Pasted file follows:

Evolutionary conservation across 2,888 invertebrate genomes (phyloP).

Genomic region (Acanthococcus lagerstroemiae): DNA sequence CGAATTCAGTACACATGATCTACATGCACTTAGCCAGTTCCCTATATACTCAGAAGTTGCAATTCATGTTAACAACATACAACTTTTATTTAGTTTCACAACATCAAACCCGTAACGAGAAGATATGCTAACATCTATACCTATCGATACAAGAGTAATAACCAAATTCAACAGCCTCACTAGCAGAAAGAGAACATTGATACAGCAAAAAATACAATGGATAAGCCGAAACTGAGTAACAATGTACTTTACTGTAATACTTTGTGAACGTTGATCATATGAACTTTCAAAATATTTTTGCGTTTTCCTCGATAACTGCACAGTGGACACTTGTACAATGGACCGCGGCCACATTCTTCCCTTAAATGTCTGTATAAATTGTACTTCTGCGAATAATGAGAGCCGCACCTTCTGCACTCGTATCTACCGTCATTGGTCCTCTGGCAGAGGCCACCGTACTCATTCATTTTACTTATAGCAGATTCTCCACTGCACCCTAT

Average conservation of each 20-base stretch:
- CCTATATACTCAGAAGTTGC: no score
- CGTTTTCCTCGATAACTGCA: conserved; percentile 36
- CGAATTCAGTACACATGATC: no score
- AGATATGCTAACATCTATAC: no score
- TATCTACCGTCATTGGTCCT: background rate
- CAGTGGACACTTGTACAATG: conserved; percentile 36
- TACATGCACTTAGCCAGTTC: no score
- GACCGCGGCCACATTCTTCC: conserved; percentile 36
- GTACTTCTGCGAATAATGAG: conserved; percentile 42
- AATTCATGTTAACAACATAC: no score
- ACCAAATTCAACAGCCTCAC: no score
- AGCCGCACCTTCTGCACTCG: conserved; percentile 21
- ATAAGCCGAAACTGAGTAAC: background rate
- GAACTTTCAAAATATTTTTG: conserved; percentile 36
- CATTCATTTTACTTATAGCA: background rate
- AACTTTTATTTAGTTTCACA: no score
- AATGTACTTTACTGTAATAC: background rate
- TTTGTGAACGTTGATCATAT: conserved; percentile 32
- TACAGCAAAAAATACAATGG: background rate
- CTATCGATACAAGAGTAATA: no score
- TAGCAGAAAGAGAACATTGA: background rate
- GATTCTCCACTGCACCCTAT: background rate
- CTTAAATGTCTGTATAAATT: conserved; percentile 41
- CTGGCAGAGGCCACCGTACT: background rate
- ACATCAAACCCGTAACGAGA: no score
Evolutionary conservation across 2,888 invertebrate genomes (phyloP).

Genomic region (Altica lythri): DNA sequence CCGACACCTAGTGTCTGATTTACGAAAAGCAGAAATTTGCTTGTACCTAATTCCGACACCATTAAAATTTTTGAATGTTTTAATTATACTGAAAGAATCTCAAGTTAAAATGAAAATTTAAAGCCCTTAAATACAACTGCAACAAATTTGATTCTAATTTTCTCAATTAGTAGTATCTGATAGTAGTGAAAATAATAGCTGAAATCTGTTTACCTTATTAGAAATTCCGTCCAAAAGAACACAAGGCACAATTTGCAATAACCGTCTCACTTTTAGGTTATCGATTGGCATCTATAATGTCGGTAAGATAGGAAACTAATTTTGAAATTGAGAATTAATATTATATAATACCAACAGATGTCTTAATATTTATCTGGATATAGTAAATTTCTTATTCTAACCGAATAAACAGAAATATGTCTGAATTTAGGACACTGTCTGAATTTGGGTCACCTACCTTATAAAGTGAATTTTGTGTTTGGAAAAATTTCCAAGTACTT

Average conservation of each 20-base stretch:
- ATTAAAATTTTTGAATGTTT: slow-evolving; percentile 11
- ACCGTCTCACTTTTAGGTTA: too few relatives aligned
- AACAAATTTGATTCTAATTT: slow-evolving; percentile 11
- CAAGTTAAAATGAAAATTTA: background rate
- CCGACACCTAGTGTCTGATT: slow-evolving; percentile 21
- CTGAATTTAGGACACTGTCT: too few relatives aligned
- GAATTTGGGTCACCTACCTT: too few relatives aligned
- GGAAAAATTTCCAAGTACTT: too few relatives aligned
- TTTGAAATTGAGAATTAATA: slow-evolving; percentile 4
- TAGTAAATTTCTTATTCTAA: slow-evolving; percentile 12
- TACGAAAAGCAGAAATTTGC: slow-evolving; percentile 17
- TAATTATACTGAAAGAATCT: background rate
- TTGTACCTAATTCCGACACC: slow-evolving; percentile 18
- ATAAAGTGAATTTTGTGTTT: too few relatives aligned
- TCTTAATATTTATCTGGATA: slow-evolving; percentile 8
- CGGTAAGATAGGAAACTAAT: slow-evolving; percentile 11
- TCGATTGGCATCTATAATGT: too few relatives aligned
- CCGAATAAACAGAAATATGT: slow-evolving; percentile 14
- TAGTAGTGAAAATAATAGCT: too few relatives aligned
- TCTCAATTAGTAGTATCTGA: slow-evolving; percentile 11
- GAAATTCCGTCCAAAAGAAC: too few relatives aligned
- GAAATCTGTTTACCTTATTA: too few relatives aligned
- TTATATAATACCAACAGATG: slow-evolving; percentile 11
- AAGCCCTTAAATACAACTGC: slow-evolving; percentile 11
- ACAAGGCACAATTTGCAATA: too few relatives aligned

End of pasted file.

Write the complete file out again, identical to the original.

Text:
Evolutionary conservation across 2,888 invertebrate genomes (phyloP).

Genomic region (Acanthococcus lagerstroemiae): DNA sequence CGAATTCAGTACACATGATCTACATGCACTTAGCCAGTTCCCTATATACTCAGAAGTTGCAATTCATGTTAACAACATACAACTTTTATTTAGTTTCACAACATCAAACCCGTAACGAGAAGATATGCTAACATCTATACCTATCGATACAAGAGTAATAACCAAATTCAACAGCCTCACTAGCAGAAAGAGAACATTGATACAGCAAAAAATACAATGGATAAGCCGAAACTGAGTAACAATGTACTTTACTGTAATACTTTGTGAACGTTGATCATATGAACTTTCAAAATATTTTTGCGTTTTCCTCGATAACTGCACAGTGGACACTTGTACAATGGACCGCGGCCACATTCTTCCCTTAAATGTCTGTATAAATTGTACTTCTGCGAATAATGAGAGCCGCACCTTCTGCACTCGTATCTACCGTCATTGGTCCTCTGGCAGAGGCCACCGTACTCATTCATTTTACTTATAGCAGATTCTCCACTGCACCCTAT

Average conservation of each 20-base stretch:
- CCTATATACTCAGAAGTTGC: no score
- CGTTTTCCTCGATAACTGCA: conserved; percentile 36
- CGAATTCAGTACACATGATC: no score
- AGATATGCTAACATCTATAC: no score
- TATCTACCGTCATTGGTCCT: background rate
- CAGTGGACACTTGTACAATG: conserved; percentile 36
- TACATGCACTTAGCCAGTTC: no score
- GACCGCGGCCACATTCTTCC: conserved; percentile 36
- GTACTTCTGCGAATAATGAG: conserved; percentile 42
- AATTCATGTTAACAACATAC: no score
- ACCAAATTCAACAGCCTCAC: no score
- AGCCGCACCTTCTGCACTCG: conserved; percentile 21
- ATAAGCCGAAACTGAGTAAC: background rate
- GAACTTTCAAAATATTTTTG: conserved; percentile 36
- CATTCATTTTACTTATAGCA: background rate
- AACTTTTATTTAGTTTCACA: no score
- AATGTACTTTACTGTAATAC: background rate
- TTTGTGAACGTTGATCATAT: conserved; percentile 32
- TACAGCAAAAAATACAATGG: background rate
- CTATCGATACAAGAGTAATA: no score
- TAGCAGAAAGAGAACATTGA: background rate
- GATTCTCCACTGCACCCTAT: background rate
- CTTAAATGTCTGTATAAATT: conserved; percentile 41
- CTGGCAGAGGCCACCGTACT: background rate
- ACATCAAACCCGTAACGAGA: no score
Evolutionary conservation across 2,888 invertebrate genomes (phyloP).

Genomic region (Altica lythri): DNA sequence CCGACACCTAGTGTCTGATTTACGAAAAGCAGAAATTTGCTTGTACCTAATTCCGACACCATTAAAATTTTTGAATGTTTTAATTATACTGAAAGAATCTCAAGTTAAAATGAAAATTTAAAGCCCTTAAATACAACTGCAACAAATTTGATTCTAATTTTCTCAATTAGTAGTATCTGATAGTAGTGAAAATAATAGCTGAAATCTGTTTACCTTATTAGAAATTCCGTCCAAAAGAACACAAGGCACAATTTGCAATAACCGTCTCACTTTTAGGTTATCGATTGGCATCTATAATGTCGGTAAGATAGGAAACTAATTTTGAAATTGAGAATTAATATTATATAATACCAACAGATGTCTTAATATTTATCTGGATATAGTAAATTTCTTATTCTAACCGAATAAACAGAAATATGTCTGAATTTAGGACACTGTCTGAATTTGGGTCACCTACCTTATAAAGTGAATTTTGTGTTTGGAAAAATTTCCAAGTACTT

Average conservation of each 20-base stretch:
- ATTAAAATTTTTGAATGTTT: slow-evolving; percentile 11
- ACCGTCTCACTTTTAGGTTA: too few relatives aligned
- AACAAATTTGATTCTAATTT: slow-evolving; percentile 11
- CAAGTTAAAATGAAAATTTA: background rate
- CCGACACCTAGTGTCTGATT: slow-evolving; percentile 21
- CTGAATTTAGGACACTGTCT: too few relatives aligned
- GAATTTGGGTCACCTACCTT: too few relatives aligned
- GGAAAAATTTCCAAGTACTT: too few relatives aligned
- TTTGAAATTGAGAATTAATA: slow-evolving; percentile 4
- TAGTAAATTTCTTATTCTAA: slow-evolving; percentile 12
- TACGAAAAGCAGAAATTTGC: slow-evolving; percentile 17
- TAATTATACTGAAAGAATCT: background rate
- TTGTACCTAATTCCGACACC: slow-evolving; percentile 18
- ATAAAGTGAATTTTGTGTTT: too few relatives aligned
- TCTTAATATTTATCTGGATA: slow-evolving; percentile 8
- CGGTAAGATAGGAAACTAAT: slow-evolving; percentile 11
- TCGATTGGCATCTATAATGT: too few relatives aligned
- CCGAATAAACAGAAATATGT: slow-evolving; percentile 14
- TAGTAGTGAAAATAATAGCT: too few relatives aligned
- TCTCAATTAGTAGTATCTGA: slow-evolving; percentile 11
- GAAATTCCGTCCAAAAGAAC: too few relatives aligned
- GAAATCTGTTTACCTTATTA: too few relatives aligned
- TTATATAATACCAACAGATG: slow-evolving; percentile 11
- AAGCCCTTAAATACAACTGC: slow-evolving; percentile 11
- ACAAGGCACAATTTGCAATA: too few relatives aligned